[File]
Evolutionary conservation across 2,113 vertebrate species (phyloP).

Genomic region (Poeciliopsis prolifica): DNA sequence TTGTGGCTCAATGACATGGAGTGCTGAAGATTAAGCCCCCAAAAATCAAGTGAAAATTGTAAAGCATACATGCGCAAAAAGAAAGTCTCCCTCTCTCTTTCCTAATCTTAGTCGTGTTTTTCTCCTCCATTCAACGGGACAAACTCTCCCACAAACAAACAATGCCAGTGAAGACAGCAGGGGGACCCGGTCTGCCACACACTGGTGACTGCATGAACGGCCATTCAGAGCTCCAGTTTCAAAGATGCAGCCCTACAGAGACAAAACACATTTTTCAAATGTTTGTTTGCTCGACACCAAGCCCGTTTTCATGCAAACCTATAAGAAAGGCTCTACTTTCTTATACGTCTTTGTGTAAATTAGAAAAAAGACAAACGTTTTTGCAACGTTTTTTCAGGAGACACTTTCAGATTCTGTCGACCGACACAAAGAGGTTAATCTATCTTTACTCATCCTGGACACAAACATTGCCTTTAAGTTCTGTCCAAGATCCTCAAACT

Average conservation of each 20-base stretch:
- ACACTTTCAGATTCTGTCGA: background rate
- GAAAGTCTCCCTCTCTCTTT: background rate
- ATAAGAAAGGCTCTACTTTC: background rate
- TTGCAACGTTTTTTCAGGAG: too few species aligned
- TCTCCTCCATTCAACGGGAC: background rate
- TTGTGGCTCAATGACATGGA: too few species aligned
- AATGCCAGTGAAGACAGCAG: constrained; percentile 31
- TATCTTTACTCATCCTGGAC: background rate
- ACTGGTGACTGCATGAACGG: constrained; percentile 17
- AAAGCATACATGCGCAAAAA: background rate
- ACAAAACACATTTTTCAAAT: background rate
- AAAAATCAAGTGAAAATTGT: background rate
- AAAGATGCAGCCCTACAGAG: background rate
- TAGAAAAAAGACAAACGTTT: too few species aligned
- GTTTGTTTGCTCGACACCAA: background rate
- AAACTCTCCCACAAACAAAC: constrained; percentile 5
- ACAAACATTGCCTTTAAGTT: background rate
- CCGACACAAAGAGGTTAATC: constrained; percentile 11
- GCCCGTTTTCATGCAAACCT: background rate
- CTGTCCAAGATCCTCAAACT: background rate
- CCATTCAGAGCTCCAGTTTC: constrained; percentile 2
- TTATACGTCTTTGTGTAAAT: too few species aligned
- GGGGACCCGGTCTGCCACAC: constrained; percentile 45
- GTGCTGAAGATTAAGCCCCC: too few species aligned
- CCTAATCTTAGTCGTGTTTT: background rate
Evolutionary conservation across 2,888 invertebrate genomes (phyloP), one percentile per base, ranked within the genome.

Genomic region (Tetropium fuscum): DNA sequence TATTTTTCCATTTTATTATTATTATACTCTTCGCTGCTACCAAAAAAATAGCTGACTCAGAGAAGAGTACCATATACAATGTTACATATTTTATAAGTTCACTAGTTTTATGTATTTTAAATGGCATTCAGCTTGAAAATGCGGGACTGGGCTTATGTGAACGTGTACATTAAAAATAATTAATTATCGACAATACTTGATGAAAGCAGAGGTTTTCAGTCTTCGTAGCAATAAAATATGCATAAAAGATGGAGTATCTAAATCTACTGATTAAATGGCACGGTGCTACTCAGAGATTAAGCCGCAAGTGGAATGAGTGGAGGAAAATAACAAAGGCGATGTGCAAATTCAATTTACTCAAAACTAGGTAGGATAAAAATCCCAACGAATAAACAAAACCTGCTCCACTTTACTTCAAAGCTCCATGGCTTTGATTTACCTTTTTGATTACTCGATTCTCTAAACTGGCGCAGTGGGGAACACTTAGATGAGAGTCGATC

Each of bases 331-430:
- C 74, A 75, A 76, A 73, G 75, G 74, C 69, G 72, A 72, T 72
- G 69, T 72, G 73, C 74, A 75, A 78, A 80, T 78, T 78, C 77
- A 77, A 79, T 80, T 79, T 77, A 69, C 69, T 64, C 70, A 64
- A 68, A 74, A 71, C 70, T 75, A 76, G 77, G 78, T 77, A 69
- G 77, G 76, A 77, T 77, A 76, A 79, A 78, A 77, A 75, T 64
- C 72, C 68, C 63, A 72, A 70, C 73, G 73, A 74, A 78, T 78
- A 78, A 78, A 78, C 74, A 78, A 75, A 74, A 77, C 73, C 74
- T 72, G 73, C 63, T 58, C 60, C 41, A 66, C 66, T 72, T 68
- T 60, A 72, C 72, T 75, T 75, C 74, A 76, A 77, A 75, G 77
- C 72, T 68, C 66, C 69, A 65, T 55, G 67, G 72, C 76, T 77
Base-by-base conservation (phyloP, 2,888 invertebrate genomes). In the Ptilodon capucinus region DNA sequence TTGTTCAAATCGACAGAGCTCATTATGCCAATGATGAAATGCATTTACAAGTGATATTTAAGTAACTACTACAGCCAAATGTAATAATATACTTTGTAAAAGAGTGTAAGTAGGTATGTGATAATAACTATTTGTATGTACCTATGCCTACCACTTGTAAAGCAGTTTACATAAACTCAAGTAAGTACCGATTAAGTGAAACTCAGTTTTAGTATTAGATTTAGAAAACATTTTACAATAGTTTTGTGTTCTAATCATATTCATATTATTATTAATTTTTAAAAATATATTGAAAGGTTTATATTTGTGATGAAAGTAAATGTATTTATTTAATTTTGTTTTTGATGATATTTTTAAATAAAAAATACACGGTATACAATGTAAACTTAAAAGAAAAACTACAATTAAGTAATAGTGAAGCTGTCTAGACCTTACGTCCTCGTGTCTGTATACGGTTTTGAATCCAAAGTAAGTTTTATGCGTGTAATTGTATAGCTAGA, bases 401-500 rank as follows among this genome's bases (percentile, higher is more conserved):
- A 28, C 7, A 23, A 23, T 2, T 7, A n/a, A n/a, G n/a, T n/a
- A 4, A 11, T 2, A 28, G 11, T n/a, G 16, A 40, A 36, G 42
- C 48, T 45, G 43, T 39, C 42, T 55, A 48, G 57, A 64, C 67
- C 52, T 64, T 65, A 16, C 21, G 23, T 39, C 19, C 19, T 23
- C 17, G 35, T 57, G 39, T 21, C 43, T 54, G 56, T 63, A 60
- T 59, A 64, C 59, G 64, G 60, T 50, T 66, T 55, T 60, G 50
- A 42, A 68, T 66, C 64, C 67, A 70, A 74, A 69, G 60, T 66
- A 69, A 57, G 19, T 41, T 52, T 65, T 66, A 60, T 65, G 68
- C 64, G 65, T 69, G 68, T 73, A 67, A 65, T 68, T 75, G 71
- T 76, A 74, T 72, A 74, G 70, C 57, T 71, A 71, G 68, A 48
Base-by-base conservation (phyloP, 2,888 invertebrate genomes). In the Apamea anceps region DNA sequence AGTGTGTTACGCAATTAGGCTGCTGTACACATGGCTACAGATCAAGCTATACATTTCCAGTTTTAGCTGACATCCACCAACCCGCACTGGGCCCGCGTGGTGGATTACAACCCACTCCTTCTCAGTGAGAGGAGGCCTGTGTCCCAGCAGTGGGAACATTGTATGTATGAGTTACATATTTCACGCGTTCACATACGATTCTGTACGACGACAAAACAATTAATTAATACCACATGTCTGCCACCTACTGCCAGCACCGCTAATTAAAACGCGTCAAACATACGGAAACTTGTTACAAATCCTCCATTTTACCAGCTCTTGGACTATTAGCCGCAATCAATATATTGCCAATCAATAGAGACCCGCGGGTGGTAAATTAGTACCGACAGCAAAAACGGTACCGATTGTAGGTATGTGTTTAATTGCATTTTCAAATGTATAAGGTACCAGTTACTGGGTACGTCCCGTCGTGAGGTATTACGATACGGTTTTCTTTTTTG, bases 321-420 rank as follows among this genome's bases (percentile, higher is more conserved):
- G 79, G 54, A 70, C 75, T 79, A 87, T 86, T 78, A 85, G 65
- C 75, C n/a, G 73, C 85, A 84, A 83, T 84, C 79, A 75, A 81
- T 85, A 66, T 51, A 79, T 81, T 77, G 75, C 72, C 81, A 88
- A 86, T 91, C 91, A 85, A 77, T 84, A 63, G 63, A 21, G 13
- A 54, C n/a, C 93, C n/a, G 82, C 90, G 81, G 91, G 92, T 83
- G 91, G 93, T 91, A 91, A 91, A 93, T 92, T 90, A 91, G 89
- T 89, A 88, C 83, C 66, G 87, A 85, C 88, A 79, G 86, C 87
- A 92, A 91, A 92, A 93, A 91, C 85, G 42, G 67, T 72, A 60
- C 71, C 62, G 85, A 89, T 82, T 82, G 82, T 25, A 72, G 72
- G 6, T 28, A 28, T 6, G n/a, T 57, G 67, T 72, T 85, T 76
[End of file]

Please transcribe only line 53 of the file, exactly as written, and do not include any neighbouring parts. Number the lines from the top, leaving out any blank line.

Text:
Base-by-base conservation (phyloP, 2,888 invertebrate genomes). In the Apamea anceps region DNA sequence AGTGTGTTACGCAATTAGGCTGCTGTACACATGGCTACAGATCAAGCTATACATTTCCAGTTTTAGCTGACATCCACCAACCCGCACTGGGCCCGCGTGGTGGATTACAACCCACTCCTTCTCAGTGAGAGGAGGCCTGTGTCCCAGCAGTGGGAACATTGTATGTATGAGTTACATATTTCACGCGTTCACATACGATTCTGTACGACGACAAAACAATTAATTAATACCACATGTCTGCCACCTACTGCCAGCACCGCTAATTAAAACGCGTCAAACATACGGAAACTTGTTACAAATCCTCCATTTTACCAGCTCTTGGACTATTAGCCGCAATCAATATATTGCCAATCAATAGAGACCCGCGGGTGGTAAATTAGTACCGACAGCAAAAACGGTACCGATTGTAGGTATGTGTTTAATTGCATTTTCAAATGTATAAGGTACCAGTTACTGGGTACGTCCCGTCGTGAGGTATTACGATACGGTTTTCTTTTTTG, bases 321-420 rank as follows among this genome's bases (percentile, higher is more conserved):